In a potentially stunning development, the US Patent and Trademark Office (PTO) this week questioned the validity of a key Apple patent related to "pinch to zoom." And now Samsung has filed an emergency motion with the judge overseeing its patent-infringement damages trial against the consumer electronics giant.

"This [PTO] decision calls into question the entire jury verdict in this trial," the Samsung filing reads. "During its presentation, Apple made a deliberate decision not to separate the damages between the different asserted patents. Therefore, it will be impossible to determine what allocation of damages belong to the invalid patent versus the other patents."

Apple obviously disagrees with this assessment.

"Samsung's strategy to delay entry of final judgment in this case has crossed the bounds of reason," an Apple filing retorts. "Samsung seeks to halt the damages retrial in the midst of jury deliberations."

That latter technicality could ultimately sink Samsung's chances of prevailing here. But a dirty little secret of this and most other technology-industry patent battles is that the patents in question have never been effectively challenged. That is, many patents fail even a basic test of "prior art" comparison. And in the case of "pinch to zoom," specifically, it's pretty clear to the PTO that Apple didn't invent this technology and should not own the rights to it.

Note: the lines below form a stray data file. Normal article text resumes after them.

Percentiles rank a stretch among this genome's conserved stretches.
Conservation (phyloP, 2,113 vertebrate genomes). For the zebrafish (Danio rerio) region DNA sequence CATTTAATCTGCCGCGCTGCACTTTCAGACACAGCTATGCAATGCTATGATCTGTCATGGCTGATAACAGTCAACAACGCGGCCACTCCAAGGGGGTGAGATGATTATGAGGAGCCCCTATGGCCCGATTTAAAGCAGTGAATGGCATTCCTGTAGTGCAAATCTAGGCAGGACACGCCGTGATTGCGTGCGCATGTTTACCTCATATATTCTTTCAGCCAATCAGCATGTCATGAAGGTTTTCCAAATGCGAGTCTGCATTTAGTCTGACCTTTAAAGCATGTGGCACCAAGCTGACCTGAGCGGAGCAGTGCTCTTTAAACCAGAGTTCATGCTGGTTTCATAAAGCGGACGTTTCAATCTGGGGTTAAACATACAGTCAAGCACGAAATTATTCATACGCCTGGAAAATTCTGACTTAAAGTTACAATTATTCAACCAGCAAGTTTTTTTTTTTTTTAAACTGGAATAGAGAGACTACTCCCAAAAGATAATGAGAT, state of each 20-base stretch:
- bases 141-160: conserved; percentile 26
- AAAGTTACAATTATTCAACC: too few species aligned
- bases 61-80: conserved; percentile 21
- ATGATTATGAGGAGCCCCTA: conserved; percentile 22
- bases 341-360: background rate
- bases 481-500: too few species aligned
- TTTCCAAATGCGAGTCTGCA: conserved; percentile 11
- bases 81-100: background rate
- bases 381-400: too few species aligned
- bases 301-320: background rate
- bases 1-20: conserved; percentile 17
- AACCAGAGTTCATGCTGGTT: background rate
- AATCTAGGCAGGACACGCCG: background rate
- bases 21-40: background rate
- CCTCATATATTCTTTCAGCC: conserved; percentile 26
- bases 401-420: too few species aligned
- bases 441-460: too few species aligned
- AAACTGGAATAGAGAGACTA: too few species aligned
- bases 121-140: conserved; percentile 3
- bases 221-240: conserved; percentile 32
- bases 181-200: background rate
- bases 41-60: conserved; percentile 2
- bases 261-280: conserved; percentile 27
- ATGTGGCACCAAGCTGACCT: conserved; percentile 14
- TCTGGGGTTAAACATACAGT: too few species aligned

The sudden flare-up was triggered when the PTO issued an "Advisory Action" that deemed Apple's "pinch to zoom" patent to be invalid. And while Apple claims it can still contest this ruling, the PTO has said that its decision is final. The agency preliminarily declared the patent invalid in July, and Apple ignored an order to respond to the decision by the end of September.

"It would be unjust to have damages evaluated and awarded on a patent found to be invalid by the PTO," the Samsung filing adds. "Indeed, it may be an abuse of discretion not to issue a stay. Apple should not be permitted to waste the court's and Samsung's time. A stay is, therefore, warranted."

Earlier this week, the second trial in the case was sent to a jury.